Join us today Sept. 10, 2011 for POLITICS DONE RIGHT. Call (646) 929-2495 to listen or comment from 12 noon to 2 PM central (1 pm to 3 PM eastern). Let's discuss the President's Jobs Bill, the 10 year anniversary of the 9/11 attacks, my article below, or what's ever on your mind.
by Egberto Willies
Acceptance of a growing income disparity is a recipe for economic depression. Fixing our country’s economy will require a psychological deprogramming in America. The reality is that our politicians are a reflection of ourselves. The dysfunction we see in Congress is no different than the dysfunction among our citizenry. We have allowed our corporate class through their media empires & think tanks to corrupt our objectivity in such a manner that we no longer analyze situations or data. We have allowed them to redefine the causes of all our problems in a manner that pits the working and middle class against each other.
Our growing income and wealth disparity is a dangerous situation socially and for the well-being of our economy. When policies cause wealth and income to accumulate to the top 1%, economic activity naturally slows because the wealthy's marginal propensity to consume is much less than that of the working and middle class. In other words if 1 billion dollars is earned by 50,000 everyday people instead of a single, super-wealthy plutocrat, then those 50,000 everyday people will generate a LOT more economic activity because they will spend most of that billion dollars right away, while the plutocrat may invest the excess money in China or just save it. It should be noted that at the beginning of the Great Depression (1929) and the Great Recession (2008) the income share of the top 1% were both in excess of 20%.
Under President Obama we have had the lowest income tax rates ever, including under President Reagan. These low rates have been a windfall for those with the largest income and wealth. We chose to believe the claim that bigger and bigger tax giveaways for the wealthy will benefit the rest of us when their wealth spills over and trickles down to us. If we were thinking for ourselves, we might have concluded by now that, if Wall Street tycoons cause a global financial market collapse, if the U.S. economy craters, and if factories are closing in America while opening in countries where there is very cheap labor, "trickle-down" policies have failed and should be repealed.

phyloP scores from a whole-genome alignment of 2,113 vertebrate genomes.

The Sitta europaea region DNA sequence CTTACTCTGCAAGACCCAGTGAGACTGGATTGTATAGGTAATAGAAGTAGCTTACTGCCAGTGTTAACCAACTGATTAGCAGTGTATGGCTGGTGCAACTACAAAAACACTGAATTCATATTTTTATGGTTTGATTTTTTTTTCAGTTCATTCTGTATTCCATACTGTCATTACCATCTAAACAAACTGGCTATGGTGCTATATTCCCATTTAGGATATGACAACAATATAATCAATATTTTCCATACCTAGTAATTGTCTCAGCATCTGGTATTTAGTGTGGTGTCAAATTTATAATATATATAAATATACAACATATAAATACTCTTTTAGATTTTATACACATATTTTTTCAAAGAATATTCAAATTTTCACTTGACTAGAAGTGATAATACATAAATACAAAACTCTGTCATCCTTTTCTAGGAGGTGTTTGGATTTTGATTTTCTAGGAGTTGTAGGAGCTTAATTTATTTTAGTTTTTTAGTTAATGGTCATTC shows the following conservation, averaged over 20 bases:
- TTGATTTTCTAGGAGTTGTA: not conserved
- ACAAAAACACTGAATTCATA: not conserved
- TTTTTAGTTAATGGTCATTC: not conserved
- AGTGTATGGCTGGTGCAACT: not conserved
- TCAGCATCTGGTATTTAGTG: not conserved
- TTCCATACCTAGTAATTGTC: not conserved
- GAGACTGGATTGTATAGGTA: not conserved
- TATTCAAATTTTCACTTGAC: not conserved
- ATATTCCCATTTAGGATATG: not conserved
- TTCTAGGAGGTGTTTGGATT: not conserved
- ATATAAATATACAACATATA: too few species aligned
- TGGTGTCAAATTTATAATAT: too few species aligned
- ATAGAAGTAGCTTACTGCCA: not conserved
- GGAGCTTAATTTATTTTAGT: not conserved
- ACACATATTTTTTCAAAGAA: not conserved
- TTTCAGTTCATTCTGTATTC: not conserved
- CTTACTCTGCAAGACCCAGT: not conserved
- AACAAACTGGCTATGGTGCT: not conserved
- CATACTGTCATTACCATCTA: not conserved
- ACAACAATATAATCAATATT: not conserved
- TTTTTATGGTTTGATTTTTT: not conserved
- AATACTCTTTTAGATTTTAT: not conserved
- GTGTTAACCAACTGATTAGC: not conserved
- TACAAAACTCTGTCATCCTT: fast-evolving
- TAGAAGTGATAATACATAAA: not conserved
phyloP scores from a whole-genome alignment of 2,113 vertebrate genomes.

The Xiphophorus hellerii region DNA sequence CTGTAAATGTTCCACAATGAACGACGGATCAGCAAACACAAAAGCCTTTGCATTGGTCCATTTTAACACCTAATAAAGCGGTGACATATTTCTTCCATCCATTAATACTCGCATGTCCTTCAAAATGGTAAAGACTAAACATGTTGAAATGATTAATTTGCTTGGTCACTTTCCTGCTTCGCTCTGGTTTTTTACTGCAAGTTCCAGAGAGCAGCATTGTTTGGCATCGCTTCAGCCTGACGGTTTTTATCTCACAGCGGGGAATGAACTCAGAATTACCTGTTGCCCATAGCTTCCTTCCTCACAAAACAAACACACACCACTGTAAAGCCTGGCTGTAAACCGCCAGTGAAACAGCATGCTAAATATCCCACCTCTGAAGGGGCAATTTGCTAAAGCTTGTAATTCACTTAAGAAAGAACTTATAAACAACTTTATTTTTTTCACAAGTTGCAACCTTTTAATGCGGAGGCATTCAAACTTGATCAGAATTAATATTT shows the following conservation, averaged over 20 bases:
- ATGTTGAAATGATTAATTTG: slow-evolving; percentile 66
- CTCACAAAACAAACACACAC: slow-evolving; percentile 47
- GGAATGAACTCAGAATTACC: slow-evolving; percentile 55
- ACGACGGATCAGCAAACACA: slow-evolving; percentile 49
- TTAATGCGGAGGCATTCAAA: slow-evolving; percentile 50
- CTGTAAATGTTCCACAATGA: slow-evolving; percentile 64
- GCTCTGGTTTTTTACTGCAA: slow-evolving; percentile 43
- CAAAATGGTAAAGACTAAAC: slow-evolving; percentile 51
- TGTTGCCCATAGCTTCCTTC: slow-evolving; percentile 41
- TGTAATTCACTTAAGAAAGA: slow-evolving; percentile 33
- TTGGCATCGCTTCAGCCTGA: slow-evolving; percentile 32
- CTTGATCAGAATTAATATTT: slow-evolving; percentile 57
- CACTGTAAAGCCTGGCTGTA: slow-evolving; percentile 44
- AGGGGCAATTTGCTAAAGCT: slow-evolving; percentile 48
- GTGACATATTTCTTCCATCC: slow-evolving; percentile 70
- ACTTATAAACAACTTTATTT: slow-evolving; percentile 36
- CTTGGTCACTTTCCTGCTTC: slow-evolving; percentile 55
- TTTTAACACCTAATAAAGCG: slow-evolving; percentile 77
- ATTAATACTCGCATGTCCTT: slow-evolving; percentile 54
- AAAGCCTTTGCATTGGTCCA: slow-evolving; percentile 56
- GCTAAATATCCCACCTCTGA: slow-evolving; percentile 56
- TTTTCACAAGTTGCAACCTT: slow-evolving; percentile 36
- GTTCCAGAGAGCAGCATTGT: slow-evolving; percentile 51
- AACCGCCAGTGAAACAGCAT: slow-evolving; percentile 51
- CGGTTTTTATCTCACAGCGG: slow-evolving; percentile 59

In bailing out the banking system we chose to believe that if those that had caused the collapse in the first place did not get their bonuses, they would move on to greener pastures. If we were thinking for ourselves, we would have concluded that in the global meltdown they had caused, there were few places they could have gone. Moreover, their risky financial products are wealth extraction schemes, transferring capital from the working and middle class to a gambling and unproductive upper-class, without creating any jobs at all.